The Centre for Policy Studies (CPS) has released a new report, calling on UK Government to levy a carbon tax on carbon emitting companies to help achieve the country’s decarbonisation objectives.
The ‘Pricing Pollution Properly’ report highlights how carbon pricing in the electricity generation and waste management sectors has already helped reduce emissions far more quickly than the rest of the economy. It points out that any policies to cut emissions must be cost-effective and palatable to tax payers, with both bases covered by carbon pricing.
The report from the think tank recognises that any carbon tax would drive up the operating costs of the companies in question, which would in turn increase consumer costs. It also therefore includes suggestions to mitigate these impacts including a system whereby the tax is levied in stages; support for those British innovators researching and developing the clean technological solutions; a system of carbon dividends to rebate money back to citizens as cash and a carbon border adjustment mechanism (CBAM) to safeguard against the possibility of carbon leakage and retain a level playing field between domestic and foreign goods.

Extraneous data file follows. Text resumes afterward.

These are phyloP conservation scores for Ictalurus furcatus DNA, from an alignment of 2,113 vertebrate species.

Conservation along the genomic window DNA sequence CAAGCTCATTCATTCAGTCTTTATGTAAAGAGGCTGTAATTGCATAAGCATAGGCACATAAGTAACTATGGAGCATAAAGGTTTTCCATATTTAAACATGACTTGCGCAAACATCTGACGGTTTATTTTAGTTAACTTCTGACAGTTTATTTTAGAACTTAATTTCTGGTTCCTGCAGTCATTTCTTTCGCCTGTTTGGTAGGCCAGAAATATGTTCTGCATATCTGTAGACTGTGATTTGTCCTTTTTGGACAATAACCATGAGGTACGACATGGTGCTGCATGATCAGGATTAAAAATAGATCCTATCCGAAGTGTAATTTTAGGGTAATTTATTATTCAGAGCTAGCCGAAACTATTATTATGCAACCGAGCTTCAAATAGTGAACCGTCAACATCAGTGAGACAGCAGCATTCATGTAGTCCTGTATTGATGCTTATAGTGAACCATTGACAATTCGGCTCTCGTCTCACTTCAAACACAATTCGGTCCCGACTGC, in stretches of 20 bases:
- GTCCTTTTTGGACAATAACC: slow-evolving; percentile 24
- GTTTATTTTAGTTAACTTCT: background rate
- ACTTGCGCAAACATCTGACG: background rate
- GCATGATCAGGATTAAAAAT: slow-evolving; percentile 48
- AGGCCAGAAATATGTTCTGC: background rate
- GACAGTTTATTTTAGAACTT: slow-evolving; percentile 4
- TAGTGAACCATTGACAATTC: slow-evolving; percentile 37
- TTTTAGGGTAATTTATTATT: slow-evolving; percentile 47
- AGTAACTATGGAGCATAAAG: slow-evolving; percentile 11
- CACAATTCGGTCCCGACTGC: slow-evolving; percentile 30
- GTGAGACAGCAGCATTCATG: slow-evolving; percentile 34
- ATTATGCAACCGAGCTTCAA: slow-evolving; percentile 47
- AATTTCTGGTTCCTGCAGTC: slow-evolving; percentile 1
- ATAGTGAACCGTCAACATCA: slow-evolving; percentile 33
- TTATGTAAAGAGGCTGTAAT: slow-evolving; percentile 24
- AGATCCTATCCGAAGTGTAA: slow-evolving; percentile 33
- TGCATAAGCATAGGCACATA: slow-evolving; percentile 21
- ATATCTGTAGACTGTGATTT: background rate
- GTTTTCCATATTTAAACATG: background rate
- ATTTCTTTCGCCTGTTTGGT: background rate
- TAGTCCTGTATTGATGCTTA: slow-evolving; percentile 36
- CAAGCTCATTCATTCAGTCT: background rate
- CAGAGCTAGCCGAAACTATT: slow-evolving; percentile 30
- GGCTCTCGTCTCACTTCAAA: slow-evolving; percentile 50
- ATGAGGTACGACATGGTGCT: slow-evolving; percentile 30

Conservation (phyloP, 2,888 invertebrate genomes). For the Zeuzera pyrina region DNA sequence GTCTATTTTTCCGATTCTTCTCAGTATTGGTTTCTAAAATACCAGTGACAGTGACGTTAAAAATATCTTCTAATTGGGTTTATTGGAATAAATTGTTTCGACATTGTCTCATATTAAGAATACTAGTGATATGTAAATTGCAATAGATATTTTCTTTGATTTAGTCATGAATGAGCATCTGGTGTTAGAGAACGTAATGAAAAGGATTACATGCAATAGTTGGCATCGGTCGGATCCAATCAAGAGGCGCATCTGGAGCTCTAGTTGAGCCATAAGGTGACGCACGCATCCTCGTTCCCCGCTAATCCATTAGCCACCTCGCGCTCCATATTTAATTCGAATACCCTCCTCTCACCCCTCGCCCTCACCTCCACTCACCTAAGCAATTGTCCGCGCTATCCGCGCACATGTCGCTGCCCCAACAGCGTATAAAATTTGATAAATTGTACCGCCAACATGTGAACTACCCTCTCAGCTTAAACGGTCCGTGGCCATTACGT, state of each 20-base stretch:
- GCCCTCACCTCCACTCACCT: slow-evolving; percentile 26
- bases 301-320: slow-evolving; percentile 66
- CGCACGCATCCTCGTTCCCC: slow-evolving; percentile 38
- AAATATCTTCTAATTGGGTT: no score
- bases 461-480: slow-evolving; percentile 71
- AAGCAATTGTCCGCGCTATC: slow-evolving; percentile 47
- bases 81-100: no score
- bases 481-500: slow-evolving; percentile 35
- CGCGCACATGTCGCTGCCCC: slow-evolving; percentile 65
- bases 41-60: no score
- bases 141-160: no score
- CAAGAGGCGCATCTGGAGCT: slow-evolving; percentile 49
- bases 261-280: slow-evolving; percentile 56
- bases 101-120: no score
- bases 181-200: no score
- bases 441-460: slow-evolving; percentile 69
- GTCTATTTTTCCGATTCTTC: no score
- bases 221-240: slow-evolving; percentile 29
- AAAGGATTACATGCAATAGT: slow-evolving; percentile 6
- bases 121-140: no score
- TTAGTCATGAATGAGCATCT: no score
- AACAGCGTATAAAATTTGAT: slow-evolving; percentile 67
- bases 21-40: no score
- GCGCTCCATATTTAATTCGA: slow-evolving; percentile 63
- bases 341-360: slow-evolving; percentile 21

Eamonn Ives, report author and CPS’ Head of Energy and Environment said:
‘Alongside levelling up, decarbonising the economy is a core priority of the current Government. Ensuring such targets are reached successfully will require a suite of new ideas and actions, across a range of policy areas. Carbon pricing and similar mechanisms have huge potential to achieve environmental goals, by putting the onus on to polluters to clean up their act.
‘By extending the reach of carbon pricing to more of the UK economy, sectors which have lagged behind those that have made an outsized contribution to decarbonisation in recent decades should begin to catch up, as they must if the UK is to meet Net Zero.
‘Carbon-pricing is a market-based mechanism with a proven track record of success, and as the UK looks to host COP26, it should think about how it can emphasise the role of carbon pricing in its plans to stop climate change.’
The report from CPS can be viewed in full here.